On Blueberry Hill

April 30, 2009

Checking out a hotly litigated corner of
Albany’s Pine Bush on a hot day

Check out this first photo. Take a guess where it was taken:

Some Strange Land? Some Strange Land?

If you said North Africa or Mongolia you’d be mighty wrong. This photograph was taken the other day within the borders of the second oldest city in the United States, the capital of the State of New York, the former Dutch colony of Beverwick, renamed later in honor of some degenerate English lord who never visited the place. This, my friends, is the City of Albany.

I’m happy to say that this is not the South End, although this might be what my neighborhood would look like today if the Jennings administration had been allowed to have it’s way. This photo is of the part of our Pine Bush called Blueberry Hill. Those are pitch pine trees rising out of the bare sand, the only visible life forms remaining on this strange planet.

This last weekend we had a record breaking heat wave, so The Wife and I decided to cool off with a four hour midday hike through the Pine Bush sand dunes. At The Wife’s insistence, we wore heavy clothing to protect ourselves from deer ticks bearing the dreaded west nile virus. I’m telling you, by the time we finished our hike I was as parched as the mahogany desert.

The Trailhead At The Dead End Of Pitch Pine Road The Trailhead At The Dead End Of
Pitch Pine Road

We entered the Pine Bush at the trailhead at the dead end of Pitch Pine Road, an unnecessary suburban sprawl “development” from the 1980s. The cheaply constructed houses, which were looking a little tattered, generally command higher prices because they butt up against the Pine Bush preserve. The added “value” comes from the guarantee that no “developer” can build more crap houses behind these.

I noted with disgust that many of the houses sported unhealthy monoculture lawns, which are created by applying a combination of pesticides, weed killer and antibiotics. Most houses ringing the preserve appear to casually dump these dangerous chemicals on their sad grass. For sure this crud is seeping into Pine Bush preserve, quietly killing flora and fauna.

A Short Way Up The Trail A Short Way Up The Trail

After entering at the trailhead we took the first trail to the left and almost immediately this astonishing barren vista opened up. Neither I nor The Wife, who proudly calls herself an armchair environmentalist, had been to Blueberry Hill for years. So both of us were shocked and surprised by what we saw, hearing about something and seeing it for yourself are much different things.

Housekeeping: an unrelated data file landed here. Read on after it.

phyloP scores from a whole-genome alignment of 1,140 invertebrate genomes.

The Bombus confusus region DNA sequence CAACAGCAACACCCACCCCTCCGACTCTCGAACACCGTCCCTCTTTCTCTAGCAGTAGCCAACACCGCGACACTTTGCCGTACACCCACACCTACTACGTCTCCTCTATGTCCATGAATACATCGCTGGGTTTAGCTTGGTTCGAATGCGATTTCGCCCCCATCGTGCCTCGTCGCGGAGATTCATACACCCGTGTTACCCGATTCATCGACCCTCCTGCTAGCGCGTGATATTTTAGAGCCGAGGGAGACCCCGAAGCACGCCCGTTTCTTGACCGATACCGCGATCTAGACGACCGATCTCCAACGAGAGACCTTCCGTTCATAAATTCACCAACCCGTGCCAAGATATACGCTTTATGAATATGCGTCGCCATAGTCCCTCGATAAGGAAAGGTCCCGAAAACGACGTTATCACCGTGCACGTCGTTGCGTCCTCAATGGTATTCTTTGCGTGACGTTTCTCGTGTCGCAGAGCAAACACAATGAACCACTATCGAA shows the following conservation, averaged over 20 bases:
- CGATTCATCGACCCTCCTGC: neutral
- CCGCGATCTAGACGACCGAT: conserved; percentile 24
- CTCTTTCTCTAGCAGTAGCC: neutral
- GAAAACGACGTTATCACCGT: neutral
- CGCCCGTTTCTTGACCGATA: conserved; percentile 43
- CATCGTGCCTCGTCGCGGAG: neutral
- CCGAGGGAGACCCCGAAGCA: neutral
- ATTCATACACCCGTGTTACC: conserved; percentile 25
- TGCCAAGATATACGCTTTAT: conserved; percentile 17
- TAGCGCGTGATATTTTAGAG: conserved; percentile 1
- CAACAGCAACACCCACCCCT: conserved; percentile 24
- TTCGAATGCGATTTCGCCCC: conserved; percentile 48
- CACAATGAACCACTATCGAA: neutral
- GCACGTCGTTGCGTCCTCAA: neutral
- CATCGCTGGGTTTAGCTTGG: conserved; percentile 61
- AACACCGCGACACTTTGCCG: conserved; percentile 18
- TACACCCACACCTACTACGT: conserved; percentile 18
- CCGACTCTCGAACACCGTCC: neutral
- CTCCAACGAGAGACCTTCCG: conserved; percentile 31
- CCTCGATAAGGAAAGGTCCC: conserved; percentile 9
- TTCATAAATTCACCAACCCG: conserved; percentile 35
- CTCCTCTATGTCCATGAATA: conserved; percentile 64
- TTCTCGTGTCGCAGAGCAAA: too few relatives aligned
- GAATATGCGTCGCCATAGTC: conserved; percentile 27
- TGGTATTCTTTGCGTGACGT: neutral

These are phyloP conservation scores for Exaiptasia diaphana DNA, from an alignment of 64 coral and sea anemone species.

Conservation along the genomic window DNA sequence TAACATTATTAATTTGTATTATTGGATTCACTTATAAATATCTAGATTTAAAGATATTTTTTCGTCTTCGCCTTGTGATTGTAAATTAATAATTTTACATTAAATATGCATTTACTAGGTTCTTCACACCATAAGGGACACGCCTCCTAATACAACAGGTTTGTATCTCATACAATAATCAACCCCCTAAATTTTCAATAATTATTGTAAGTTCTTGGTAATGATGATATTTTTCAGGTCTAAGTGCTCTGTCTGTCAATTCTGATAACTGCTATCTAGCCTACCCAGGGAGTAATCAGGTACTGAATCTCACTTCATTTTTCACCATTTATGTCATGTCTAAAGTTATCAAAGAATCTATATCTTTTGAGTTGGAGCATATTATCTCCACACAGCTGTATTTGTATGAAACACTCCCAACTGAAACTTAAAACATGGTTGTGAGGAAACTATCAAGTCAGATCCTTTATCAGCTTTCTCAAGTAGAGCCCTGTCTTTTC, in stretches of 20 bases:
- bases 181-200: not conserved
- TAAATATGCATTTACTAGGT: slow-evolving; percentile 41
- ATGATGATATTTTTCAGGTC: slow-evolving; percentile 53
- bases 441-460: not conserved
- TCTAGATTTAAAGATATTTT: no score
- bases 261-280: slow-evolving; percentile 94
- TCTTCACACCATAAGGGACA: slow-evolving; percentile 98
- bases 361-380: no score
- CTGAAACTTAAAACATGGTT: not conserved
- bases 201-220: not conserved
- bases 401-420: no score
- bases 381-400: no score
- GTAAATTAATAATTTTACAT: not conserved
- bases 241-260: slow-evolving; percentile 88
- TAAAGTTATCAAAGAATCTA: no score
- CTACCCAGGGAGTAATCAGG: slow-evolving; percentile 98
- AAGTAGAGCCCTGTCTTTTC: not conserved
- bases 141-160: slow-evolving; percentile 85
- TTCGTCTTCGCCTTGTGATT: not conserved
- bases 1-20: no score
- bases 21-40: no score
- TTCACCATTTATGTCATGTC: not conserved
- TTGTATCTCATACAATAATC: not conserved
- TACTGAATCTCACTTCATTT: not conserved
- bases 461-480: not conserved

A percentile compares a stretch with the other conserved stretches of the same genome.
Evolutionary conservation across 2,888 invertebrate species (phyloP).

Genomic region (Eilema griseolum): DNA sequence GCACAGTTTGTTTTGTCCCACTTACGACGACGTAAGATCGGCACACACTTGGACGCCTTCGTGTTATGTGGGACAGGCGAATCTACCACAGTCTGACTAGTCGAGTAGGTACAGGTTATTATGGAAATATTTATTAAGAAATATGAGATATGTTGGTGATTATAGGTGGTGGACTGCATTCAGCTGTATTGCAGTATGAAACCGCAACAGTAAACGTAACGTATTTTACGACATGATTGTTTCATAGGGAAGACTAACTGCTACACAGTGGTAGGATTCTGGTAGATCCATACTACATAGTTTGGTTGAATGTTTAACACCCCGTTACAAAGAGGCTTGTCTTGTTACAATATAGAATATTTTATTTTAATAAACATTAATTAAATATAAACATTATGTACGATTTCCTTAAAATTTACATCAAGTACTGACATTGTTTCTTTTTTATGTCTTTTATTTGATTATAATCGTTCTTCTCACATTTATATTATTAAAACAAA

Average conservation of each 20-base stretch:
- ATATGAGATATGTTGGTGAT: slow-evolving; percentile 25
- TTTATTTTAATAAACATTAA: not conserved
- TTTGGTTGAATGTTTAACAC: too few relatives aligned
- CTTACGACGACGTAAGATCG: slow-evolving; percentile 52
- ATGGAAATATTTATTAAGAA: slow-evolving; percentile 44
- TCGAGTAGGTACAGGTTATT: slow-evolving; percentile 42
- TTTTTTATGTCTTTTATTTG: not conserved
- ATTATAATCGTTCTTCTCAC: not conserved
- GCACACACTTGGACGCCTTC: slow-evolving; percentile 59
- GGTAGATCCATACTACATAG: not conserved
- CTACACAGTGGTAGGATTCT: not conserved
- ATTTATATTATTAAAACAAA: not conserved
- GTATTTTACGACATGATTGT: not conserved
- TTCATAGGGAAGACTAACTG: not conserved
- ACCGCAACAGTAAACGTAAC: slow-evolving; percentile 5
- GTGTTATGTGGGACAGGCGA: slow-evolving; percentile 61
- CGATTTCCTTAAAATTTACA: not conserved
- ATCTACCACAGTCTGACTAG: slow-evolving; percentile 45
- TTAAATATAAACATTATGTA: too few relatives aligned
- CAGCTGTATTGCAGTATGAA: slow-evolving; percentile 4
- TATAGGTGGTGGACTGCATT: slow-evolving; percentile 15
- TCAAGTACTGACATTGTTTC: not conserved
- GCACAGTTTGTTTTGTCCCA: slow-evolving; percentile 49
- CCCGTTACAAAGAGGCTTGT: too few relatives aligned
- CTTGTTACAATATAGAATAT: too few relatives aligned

What happened? According to The Wife (and others I’ve talked to) back in the 1970s Blueberry Hill was classic Pine Bush, a complex and diverse ecosystem of karner blue butterflies, blue lupen, buckmoths, scrub oak bushes and worm snakes. And there were ridge upon ridge of blueberry bushes. Old timers around Albany still talk about going out every year with baskets to collect the wild blueberries.

Due to a misguided policy of fire suppression, the Pine Bush ecosystem around Blueberry Hill became overgrown. This overgrowth destroyed the low lying blueberry bushes and scrub oak along with the creatures that depend on them.

After several decades of overgrowth, decaying leaves formed an unnatural layer of mulch on top of the sand. This mulch became a breeding ground for invasive species. That’s when fast growing and quick spreading white poplar and black locust broadleaf trees took over, choking out the surviving ecosystem.

Pitch Pine Tree Choked By Poplars Pitch Pine Tree Choked By Poplars

For the last ten or twelve thousand years, fire would sweep over the original 40 square miles of Pine Bush every ten or twenty years. As strange as it sounds, the plants and animals are not only adapted to periodic fires, they need fire to live. But we civilized people can no longer tolerate fire in the Pine Bush because of all these crappy sprawl houses with poisonous lawns ringing the preserve, so alternatives to fire have had to be found.

The Albany Pine Bush Preserve Commission is a quasi-governmental agency created as a direct result of lawsuits filed by Save the Pine Bush. The Commission actively manages the preserve, they created this stark landscape of bare sand dunes.

The Commission decided that Blueberry Hill was so degraded by overgrowth that the only alternative to a wildfire was to strip it down to the sand and start over, keeping only the surviving pitch pines. A radical decision to be sure, full of optimism that a ten thousand year old ecosystem can be rebuilt from the bottom up. The organisms that are needed to repopulate the stripped area are right nearby, but I wonder how long it will take to establish the original complexity, if that ever can be recreated.